When you think about easily damaged Apple products, a smashed iPhone display with a screen like a spider web probably first comes to mind. While I’ve never cracked my own iPhone screen in my four years of carrying one virtually everywhere and mostly without a case, I have had to replace the charging cable required to keep the iPhone juiced up more than enough times.
The classic 30-pin cable used on the iPhone 4s and prior certainly wasn’t the most durable cable I’ve ever owned, but the Lightning cable introduced alongside the iPhone 5 in 2012 has proved one of the least forgiving accessories I’ve ever needed to use, and that’s despite Apple SVP of Worldwide Marketing Phil Schiller touting Lightning’s “improved durability” when he introduced it.
You may not have the same experience, but there’s even a Tumblr dedicated to venting over broken Lightning cables, and that just shouldn’t be the case.
I’ll preface this by saying I do have one Lightning cable that I haven’t needed to replace after more than a few months of use. It’s the 0.5-meter Lightning cable that Apple sells for the same price as the 1-meter Lightning cable (although the 2-meter Lightning cable is $10 more). I bought it mistakenly when intending to buy the standard 1-meter version and decided to just use it to connect my iPhone 5s dock to my Mac. That’s why it hasn’t broken; I never need to connect and disconnect it.
That’s the Lightning cable’s weak spot: the section just below the protected end by the Lighting connection. As I’m sure you know, pull it too many times the wrong way or apply too much pressure to it over time and it’s game over. I still haven’t found the right way to use a Lightning cable in the real world that doesn’t stress it after a few months.
Need more evidence that the Lightning cable just isn’t holding up to real world use? Jump over to Apple’s Online Store and check out the reviews for its 2-meter Lightning cable, for instance. Out of 124 reviews, it has a 2 star average with 80 reviews rating it just 1 star out of 5 stars (probably because zero stars isn’t an option).
People often reply to these complaints saying Apple will replace any broken Lightning cable. All I can say is your mileage will most definitely vary (although it is covered under the 1-year warranty so a receipt and an Apple Store will help). And what about 3rd party Lightning cables that are often just as expensive? Apple surely won’t touch those.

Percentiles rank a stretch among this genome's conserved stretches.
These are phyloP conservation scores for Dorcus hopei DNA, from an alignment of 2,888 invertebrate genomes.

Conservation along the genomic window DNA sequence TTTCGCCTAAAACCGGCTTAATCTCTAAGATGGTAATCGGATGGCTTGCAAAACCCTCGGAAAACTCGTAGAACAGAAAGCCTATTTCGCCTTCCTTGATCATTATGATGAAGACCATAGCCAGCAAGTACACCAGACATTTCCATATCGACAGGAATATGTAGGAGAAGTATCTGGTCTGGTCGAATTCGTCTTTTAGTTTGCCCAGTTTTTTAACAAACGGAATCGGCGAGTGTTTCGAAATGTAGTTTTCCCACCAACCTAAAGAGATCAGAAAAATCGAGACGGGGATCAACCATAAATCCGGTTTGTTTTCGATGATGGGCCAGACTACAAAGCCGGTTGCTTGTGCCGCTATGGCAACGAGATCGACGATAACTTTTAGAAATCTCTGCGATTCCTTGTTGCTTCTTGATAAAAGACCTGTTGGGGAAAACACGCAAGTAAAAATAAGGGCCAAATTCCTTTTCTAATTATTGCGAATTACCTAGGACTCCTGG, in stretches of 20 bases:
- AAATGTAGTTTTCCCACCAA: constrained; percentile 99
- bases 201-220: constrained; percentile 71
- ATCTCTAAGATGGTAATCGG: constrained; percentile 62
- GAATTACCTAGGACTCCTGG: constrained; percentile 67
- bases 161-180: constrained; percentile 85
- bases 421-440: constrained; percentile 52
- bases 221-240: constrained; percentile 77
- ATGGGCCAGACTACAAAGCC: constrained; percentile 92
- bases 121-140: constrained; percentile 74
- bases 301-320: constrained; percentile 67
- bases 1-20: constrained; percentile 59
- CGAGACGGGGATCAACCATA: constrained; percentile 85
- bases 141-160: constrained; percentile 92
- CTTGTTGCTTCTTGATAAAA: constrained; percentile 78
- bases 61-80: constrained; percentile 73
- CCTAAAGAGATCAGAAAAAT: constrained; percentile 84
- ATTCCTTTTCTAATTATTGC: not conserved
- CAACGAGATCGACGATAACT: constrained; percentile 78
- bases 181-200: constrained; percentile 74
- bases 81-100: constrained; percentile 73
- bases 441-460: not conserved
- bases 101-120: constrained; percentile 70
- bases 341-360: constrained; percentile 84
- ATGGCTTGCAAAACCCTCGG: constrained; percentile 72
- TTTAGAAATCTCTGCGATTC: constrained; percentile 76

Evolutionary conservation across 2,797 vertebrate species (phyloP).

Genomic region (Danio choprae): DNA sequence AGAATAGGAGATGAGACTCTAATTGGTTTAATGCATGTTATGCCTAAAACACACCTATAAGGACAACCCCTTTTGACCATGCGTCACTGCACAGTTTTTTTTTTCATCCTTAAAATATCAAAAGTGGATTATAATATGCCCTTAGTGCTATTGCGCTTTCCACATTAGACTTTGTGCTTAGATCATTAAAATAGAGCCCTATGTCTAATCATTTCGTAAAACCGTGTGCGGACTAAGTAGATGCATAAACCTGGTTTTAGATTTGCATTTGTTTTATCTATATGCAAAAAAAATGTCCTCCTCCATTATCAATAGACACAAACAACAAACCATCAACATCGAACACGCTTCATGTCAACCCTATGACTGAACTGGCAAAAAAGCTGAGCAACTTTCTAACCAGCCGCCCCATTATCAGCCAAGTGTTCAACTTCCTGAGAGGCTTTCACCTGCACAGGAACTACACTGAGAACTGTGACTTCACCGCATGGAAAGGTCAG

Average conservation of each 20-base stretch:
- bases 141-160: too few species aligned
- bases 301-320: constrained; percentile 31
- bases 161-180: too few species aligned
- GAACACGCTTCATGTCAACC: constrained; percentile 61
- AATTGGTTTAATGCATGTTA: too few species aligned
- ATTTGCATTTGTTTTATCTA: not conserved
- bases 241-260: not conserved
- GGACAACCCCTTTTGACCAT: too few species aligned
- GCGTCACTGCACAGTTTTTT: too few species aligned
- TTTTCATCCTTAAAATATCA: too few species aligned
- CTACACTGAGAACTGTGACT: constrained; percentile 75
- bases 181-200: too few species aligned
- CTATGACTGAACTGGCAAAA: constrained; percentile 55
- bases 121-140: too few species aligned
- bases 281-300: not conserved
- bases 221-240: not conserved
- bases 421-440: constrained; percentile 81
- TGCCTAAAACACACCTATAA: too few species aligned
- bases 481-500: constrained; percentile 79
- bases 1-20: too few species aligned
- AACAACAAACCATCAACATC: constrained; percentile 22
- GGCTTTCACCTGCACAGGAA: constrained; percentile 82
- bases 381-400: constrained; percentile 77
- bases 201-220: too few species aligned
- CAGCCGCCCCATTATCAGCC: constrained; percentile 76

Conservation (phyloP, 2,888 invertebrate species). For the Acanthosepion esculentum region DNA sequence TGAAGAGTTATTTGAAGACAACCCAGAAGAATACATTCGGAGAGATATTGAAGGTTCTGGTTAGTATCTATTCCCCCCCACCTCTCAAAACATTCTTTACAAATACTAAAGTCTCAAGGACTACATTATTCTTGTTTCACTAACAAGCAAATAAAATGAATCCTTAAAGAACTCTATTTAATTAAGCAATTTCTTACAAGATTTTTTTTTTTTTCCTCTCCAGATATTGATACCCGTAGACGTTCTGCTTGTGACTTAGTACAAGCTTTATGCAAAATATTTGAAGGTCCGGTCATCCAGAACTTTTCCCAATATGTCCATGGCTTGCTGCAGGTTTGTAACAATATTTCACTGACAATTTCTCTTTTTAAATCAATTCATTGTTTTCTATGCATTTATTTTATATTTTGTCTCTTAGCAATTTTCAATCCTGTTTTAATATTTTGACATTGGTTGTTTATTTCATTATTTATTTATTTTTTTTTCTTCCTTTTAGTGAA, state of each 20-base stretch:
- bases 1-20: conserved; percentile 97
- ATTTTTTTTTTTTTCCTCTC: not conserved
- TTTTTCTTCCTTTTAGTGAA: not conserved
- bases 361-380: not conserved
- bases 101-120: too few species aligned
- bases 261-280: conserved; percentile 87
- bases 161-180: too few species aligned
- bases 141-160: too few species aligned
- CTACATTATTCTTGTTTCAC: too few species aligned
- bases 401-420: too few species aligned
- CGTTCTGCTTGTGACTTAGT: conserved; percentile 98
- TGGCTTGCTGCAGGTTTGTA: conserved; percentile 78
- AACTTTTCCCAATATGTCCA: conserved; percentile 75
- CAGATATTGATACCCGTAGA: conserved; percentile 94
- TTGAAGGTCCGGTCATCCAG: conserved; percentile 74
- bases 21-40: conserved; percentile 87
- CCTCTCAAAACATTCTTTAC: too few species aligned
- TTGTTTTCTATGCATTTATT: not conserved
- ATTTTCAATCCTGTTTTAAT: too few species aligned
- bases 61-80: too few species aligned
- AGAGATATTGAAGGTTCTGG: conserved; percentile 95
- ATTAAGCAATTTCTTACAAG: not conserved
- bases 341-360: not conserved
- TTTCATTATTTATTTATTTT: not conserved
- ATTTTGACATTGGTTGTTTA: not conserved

Like I mentioned above, the problem is almost always with the part just below the protected tip. If you remove the Lightning cable from the device, it asserts stress on the inside, of course, but it’s a limited surface for grabbing and often impractical to remove any other way.
It also bends (in my opinion) too easily. Lean too far in one direction and your Lightning cable takes a permanent vacation to Belize.
I’ve summarized the stages of a Lightning cable in my experience: new and shiny, used and appreciated, electrical taped then retired.
I’ve yet to find a truly solid Lightning cable. Aside from Apple’s own Lightning cables, I’ve tried ones that look like bungee cords, ones that are 10 feet long, and even ones that light up when you charge your device.
Surprisingly, the novelty illuminated Lightning cable has been the best so far as it has the most protection by the connector. However, out of the three I’ve bought for around the house, one did get really hot at the tip and melt. Based on the other two working so far, I’m planning on exchanging the melted one for the same cable. Hear that? I’d rather risk a melting cable than guarantee a short lived, frayed neck cable.
Meanwhile, Apple is probably making a Lightning cable with a reversible USB end (you can even buy one now!) and Samsung is touting its new, three headed micro USB cable (presumably so you can plug in your Android, your smart watch, and your Android tablet all at the same time) but multiheaded cables aren’t really a new innovation (hello 30-pin). A tough Lighting cable? Now that’d be impressive.
Apple, please, even if the design is a little less minimal, make a truly durable charging cable that can live up to real life use cases.
For that matter, a company like Mophie that makes battery packs or a company like Otterbox known for making durable products should make a truly durable Lightning cable and forgo the idea that it has to look slim and sleek.
It’s probably not as niche a market at you might think (again: see Tumblr).
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